Why is it ridiculously difficult to find a 6120 nut?

Jack Newcastle

Electromatic
Aug 25, 2022
11
Nice, France
Hi all,

I needed to replace my nut, and after trying a brass one and a TUSQ, which I had to file down, I'm trying now to just find an exact replacement for the original.

Model is 2002 6120 Japanese. You can see in the photo that the nut looks exactly like an Action Flow, which I can't find for sale.

IMG_20221007_191127.jpg
Unfortunately, the TUSQ I tried slopes down a bit too much to the treble side and I still get a bit of rattle on B and E.

Anyone know where I can find an exact replacement? This is making me bananas now.
 

G5422T

Country Gent
May 24, 2012
4,225
usa
Do you have a good luthier in your area?

Guess that I'm lucky, as I do, and he makes bone nuts from scratch, with a perfect set up for $40.

Best money that I've spent on my guitars. Saves a bunch a headaches too.

Best of luck
 

Tech21

Electromatic
Feb 23, 2018
75
New Zealand
I don't see a problem, buy a blank and make one.
Or if you are not capable of making one then take it to a guitar tech to have one made and fitted.
'cause any "off the shelf"nut you buy will require work doing on it before it's the correct fit and correct slot depth.
Or shim the one you've got.
Lots of options available.....
 
Last edited:

Jack Newcastle

Electromatic
Aug 25, 2022
11
Nice, France
Do you have a good luthier in your area?

Guess that I'm lucky, as I do, and he makes bone nuts from scratch, with a perfect set up for $40.

Best money that I've spent on my guitars. Saves a bunch a headaches too.

Best of luck
I live in Nice, France. They do have a lot of luthiers here, but they seem mainly focus on violin, cello, etc. There's only one guitar repairman, and unfortunately, he has poor reviews. The other problem they have here is that once you drop something off to be repaired in France, you don't get it back "until they get around to it." Whenever that is.
 

Toneconsultant

Electromatic
Feb 12, 2021
9
Toneville
Hi all,

I needed to replace my nut, and after trying a brass one and a TUSQ, which I had to file down, I'm trying now to just find an exact replacement for the original.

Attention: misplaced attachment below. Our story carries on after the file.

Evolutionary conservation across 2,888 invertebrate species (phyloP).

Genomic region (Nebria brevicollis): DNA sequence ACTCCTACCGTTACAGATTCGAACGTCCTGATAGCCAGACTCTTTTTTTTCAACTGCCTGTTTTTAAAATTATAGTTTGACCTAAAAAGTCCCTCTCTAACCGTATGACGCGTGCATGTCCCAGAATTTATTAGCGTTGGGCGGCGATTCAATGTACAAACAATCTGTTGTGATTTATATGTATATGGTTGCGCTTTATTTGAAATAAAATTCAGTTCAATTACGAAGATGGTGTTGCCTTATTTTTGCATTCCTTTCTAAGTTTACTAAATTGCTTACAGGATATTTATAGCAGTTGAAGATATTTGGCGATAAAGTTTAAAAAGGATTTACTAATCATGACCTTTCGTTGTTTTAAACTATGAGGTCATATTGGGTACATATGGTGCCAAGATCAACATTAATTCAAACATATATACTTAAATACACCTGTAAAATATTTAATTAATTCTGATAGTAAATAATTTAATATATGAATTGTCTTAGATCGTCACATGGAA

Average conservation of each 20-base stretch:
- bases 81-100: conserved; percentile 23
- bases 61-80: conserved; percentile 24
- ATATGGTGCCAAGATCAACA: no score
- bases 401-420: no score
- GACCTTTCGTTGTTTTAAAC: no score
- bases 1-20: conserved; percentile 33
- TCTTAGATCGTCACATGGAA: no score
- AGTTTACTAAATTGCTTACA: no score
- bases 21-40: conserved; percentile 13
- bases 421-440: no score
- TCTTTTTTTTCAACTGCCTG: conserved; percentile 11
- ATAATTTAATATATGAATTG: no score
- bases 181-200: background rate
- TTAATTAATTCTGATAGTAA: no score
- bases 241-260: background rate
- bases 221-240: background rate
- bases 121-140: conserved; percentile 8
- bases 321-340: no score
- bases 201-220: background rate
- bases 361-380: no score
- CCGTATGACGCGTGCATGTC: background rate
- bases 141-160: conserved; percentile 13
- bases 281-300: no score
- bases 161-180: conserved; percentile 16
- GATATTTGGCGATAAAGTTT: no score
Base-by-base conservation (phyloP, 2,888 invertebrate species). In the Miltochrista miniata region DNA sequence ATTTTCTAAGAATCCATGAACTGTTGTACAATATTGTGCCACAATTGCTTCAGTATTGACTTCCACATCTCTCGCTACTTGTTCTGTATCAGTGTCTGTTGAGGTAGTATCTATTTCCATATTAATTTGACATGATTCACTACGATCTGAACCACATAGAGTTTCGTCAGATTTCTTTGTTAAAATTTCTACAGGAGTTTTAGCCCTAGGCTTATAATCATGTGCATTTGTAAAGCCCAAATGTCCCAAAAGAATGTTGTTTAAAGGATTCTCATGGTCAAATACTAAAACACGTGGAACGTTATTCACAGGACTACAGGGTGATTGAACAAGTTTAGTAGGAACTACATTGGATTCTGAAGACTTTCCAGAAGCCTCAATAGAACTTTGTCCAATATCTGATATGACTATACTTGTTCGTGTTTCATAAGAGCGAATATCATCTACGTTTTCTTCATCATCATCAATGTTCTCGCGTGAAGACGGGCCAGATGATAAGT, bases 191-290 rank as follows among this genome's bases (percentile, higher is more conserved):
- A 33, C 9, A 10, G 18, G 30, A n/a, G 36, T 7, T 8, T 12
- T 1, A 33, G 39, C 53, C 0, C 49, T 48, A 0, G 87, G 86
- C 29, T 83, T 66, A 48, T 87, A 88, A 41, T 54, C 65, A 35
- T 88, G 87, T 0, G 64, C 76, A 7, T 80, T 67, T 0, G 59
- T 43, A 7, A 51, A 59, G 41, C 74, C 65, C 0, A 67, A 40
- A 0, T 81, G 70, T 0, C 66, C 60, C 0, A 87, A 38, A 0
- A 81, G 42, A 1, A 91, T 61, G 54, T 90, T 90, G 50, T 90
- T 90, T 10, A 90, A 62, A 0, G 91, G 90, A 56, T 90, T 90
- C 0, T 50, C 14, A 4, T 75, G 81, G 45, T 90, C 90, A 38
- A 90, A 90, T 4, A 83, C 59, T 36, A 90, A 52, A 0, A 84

Model is 2002 6120 Japanese. You can see in the photo that the nut looks exactly like an Action Flow, which I can't find for sale.

View attachment 191530
Unfortunately, the TUSQ I tried slopes down a bit too much to the treble side and I still get a bit of rattle on B and E.

Anyone know where I can find an exact replacement? This is making me bananas now.
Someone may have answer your question, but if not, the answer is you are going about this incorrectly. Don't look for a specific nut for any guitar. Simply find a local luthier and they will make one for you. I simply keep bone blanks just for this. I make them all day and so does any guitar repair or luthier. Hope it helps.
 

Londonbus

Gretschie
Oct 19, 2012
127
Pacific Northwest
I live in Nice, France. They do have a lot of luthiers here, but they seem mainly focus on violin, cello, etc. There's only one guitar repairman, and unfortunately, he has poor reviews. The other problem they have here is that once you drop something off to be repaired in France, you don't get it back "until they get around to it." Whenever that is.

Anybody else with decent luthier skills want to set up shop with me on the French Riviera?
 

Chubbylab

Electromatic
Jun 5, 2020
8
Gaastra mi
You can clean string slot,tape around nut,and fill with baking soda,then open fresh tube of super glue,and put ONE small drop one soda,and let set overnight, then refile to desired depth,you'll never know repair is there. Dan Erliwine taught us that at the Guitar Hospital, his old shop before he did Stew Mac thing.
 

MadKaw

Gretschie
Apr 17, 2020
264
Michigan, USA
Making a nut isn't hard. As someone who didn't really know what I was doing, I followed the one rule I have learned over many years doing lots of different things. When you don't know what you're doing, take your time. Spend lots of time thinking about what you're doing, use hand tools, if sanding or grinding, use a finer grit than a professional would to slow yourself down. Check the fit often. No, more often than that.
It's not an efficient process and it wouldn't work if you wanted somebody to pay for it. I figure that if I wanted to make a living making nuts the way I did for my own use, I'd have to charge $300 or so. Yeah, that's not going to happen.
 


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